In two games last month against the Edmonton Oilers, the Kings were almost laughable.
It was more of the same through the first period Tuesday night at the Forum, where they fell two goals behind in the first 17 minutes 26 seconds.
"Everything was going so well in the first period, I think we thought it might be a cakewalk," said John Muckler, co-coach of the Oilers.
This time, however, the Kings got the last laugh on the defending Stanley Cup champions, rallying from a 3-1 deficit to gain a 4-4 tie before a crowd of 11,393.
The Kings had a potential game-winning goal by Paul Fenton taken away with 9:20 left when it was ruled that Fenton's stick was above his shoulder when a shot by Jay Wells deflected off of the stick and into the net.
And a shot by Jimmy Carson with about three minutes left in regulation ricocheted hard off the right post.
Still, Carson said: "We can't be upset with this because Edmonton is a great team. We forechecked, we were all over them."
Said Coach Mike Murphy: "You can outplay Edmonton all night long and not win the game because they can really score."
But in the last 47 1/2 minutes, after they opened a 3-1 lead, all the Oilers could manage was a goal by Mark Messier with 17:04 left in regulation that tied the score, 4-4.
"We made a few errors in that first period that were unforced," Murphy said. "We gave the puck away. Without those errors, we win the game."
Although they, too, had their chances to win, the Oilers seemed relieved to escape with a five-game unbeaten streak intact.
"L.A. played really well," Muckler said. "If they continue to play like that, they'll be a threat."
Said Wayne Gretzky, who did not have a shot on goal: "They just seemed to be everywhere. They were checking really well. They kept us clogged up."
Bob Carpenter gave the Kings a 4-3 lead with 19:22 left, scoring on a wrist shot from the top of the left circle.
The Oilers tied it after Glenn Anderson stole a pass at the Oilers' blue line and passed it ahead to Jari Kurri. Kurri and Messier worked the 2-on-1 breakaway perfectly, Messier taking a pass from Kurri in the right circle and firing a shot past goaltender Rollie Melanson.
With less than 10 minutes left, Fenton scored the goal that was immediately disallowed.
"You always like to think it's legal, but the referee decided it wasn't and the referee always wins," Fenton said. "It's a judgment call, and that's the way he called it."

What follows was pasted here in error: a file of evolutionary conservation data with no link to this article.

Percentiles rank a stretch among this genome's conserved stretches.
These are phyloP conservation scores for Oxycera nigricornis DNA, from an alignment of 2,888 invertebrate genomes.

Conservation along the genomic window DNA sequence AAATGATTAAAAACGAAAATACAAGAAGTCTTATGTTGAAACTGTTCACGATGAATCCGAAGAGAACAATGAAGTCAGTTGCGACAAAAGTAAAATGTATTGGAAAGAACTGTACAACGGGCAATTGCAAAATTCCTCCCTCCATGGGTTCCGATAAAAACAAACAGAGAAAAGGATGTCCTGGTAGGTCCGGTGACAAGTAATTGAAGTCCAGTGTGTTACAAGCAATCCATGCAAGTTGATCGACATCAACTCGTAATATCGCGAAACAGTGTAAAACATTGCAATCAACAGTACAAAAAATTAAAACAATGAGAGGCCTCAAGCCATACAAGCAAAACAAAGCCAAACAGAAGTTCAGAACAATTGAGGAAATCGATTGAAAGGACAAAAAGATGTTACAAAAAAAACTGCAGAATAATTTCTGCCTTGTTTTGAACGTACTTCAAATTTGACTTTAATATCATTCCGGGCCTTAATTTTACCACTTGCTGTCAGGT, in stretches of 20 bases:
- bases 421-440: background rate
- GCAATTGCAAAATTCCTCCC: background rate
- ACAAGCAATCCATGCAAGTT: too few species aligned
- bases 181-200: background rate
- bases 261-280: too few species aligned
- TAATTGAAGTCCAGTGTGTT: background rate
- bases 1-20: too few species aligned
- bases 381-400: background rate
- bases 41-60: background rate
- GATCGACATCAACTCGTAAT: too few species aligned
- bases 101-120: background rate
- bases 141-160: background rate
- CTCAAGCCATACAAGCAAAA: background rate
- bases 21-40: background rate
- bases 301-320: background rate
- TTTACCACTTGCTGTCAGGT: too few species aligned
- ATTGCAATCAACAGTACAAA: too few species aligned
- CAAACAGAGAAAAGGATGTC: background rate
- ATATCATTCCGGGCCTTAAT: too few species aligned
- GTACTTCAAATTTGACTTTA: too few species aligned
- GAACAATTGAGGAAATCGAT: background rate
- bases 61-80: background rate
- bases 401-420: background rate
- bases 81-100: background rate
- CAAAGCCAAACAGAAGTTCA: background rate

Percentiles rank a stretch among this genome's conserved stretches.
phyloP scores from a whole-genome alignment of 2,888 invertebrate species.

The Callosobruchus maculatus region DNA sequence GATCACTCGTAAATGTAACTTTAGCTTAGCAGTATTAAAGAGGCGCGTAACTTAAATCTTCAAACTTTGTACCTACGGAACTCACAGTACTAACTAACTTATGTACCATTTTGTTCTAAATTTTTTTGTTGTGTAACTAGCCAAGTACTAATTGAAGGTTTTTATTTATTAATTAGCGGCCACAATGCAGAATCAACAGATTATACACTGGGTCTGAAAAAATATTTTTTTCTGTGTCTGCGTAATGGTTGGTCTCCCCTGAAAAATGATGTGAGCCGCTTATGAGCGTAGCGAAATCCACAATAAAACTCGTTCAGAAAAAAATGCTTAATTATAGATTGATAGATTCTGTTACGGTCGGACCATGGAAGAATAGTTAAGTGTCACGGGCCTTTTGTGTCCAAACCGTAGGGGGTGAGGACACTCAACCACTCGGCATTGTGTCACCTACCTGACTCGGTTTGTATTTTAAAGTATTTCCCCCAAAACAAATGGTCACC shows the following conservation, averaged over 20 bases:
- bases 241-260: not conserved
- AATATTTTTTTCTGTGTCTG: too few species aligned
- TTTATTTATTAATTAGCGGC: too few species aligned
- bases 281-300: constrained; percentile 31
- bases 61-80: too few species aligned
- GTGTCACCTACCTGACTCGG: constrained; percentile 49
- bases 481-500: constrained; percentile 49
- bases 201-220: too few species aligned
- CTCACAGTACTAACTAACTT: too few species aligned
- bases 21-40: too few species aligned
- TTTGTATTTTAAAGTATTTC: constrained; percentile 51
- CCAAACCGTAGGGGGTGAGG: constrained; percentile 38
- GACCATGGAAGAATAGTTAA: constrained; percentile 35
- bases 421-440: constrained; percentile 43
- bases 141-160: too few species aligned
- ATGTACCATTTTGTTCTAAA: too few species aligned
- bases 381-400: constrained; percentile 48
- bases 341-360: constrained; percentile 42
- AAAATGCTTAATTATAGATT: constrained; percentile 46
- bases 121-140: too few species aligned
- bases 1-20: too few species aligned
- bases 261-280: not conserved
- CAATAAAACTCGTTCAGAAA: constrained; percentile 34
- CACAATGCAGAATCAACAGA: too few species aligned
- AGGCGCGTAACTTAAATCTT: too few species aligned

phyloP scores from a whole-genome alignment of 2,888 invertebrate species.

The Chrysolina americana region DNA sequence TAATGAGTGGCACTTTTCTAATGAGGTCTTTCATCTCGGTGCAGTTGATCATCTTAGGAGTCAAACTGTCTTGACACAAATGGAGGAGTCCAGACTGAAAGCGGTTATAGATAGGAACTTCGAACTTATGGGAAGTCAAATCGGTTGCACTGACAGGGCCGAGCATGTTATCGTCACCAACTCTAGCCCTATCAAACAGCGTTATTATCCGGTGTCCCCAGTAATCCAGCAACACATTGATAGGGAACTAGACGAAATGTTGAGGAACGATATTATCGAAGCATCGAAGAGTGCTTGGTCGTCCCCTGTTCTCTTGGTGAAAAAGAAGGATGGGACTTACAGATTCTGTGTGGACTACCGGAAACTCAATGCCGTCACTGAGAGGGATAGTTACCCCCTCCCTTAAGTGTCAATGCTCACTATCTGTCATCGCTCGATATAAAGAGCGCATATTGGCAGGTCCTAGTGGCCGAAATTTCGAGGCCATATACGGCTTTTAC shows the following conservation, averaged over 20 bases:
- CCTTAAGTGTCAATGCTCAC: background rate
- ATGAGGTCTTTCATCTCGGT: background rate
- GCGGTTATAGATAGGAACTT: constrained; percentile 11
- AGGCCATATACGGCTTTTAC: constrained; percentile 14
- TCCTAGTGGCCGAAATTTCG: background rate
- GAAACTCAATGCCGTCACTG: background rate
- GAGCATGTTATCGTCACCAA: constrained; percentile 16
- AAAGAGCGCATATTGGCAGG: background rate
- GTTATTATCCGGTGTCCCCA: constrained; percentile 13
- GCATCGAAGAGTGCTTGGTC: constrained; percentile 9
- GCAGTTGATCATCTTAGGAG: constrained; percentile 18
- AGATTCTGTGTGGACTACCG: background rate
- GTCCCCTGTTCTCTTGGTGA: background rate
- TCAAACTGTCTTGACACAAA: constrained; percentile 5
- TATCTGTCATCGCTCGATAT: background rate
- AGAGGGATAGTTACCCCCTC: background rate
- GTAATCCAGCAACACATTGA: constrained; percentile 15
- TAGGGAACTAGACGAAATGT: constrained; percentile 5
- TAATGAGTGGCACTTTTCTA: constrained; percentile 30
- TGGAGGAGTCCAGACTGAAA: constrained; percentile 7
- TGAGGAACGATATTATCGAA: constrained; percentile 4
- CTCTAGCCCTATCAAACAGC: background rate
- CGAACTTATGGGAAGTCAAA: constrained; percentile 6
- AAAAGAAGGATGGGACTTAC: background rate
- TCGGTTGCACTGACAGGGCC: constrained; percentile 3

Carson's shot beat Edmonton goaltender Grant Fuhr but was slightly off the mark.
"I got a great shot off and I had him beat," said Carson, who took a pass from Dave Taylor along the right side. "It just hit the inside of the post. It's unfortunate, but I'm sure I'll get my share of goals this season that I don't deserve."
The Oilers seemed to go flat after jumping out to the early lead. They were outshot in the second period, 12-5, as the Kings tied the game.
Taylor cut the Kings' deficit to 3-2 with 1:33 left in the first period after retrieving the rebound of his own shot behind the net.
He passed behind the net to Carson, took a return pass and quickly jammed the puck into the lower right corner of the net as Fuhr scrambled in vain to get back into position.
At 8:14 of the second period, Carson put in a rebound of a shot by Steve Duchesne to tie the score, 3-3.
Duchesne stepped in front of a clearing pass, knocking the puck to the ice and taking a shot that kicked out to Carson, who beat Fuhr for his first goal in five games and 10th overall.
Edmonton scored on a similar play just 1:41 into the game. Kevin McClelland used his chest to knock down a clearing pass by Mark Hardy, then shot the puck high into the net past Melanson.
The Kings tied it on a shot from the slot by Tim Tookey, who took a perfect pass from Fenton, who chased down the puck in the right corner.
With 5:26 left in the period, Edmonton's Jim Wiemer took an errant centering pass by Gretzky off the boards along the left side and fired a shot from just inside the blue line that sailed into the upper right corner of the net.
Dave Hunter gave the Oilers a 3-1 lead with 2:34 left in the period, knocking into the net a rebound of a shot by Normand Lacombe.
Melanson, in disgust, broke his stick, slamming it to the ice.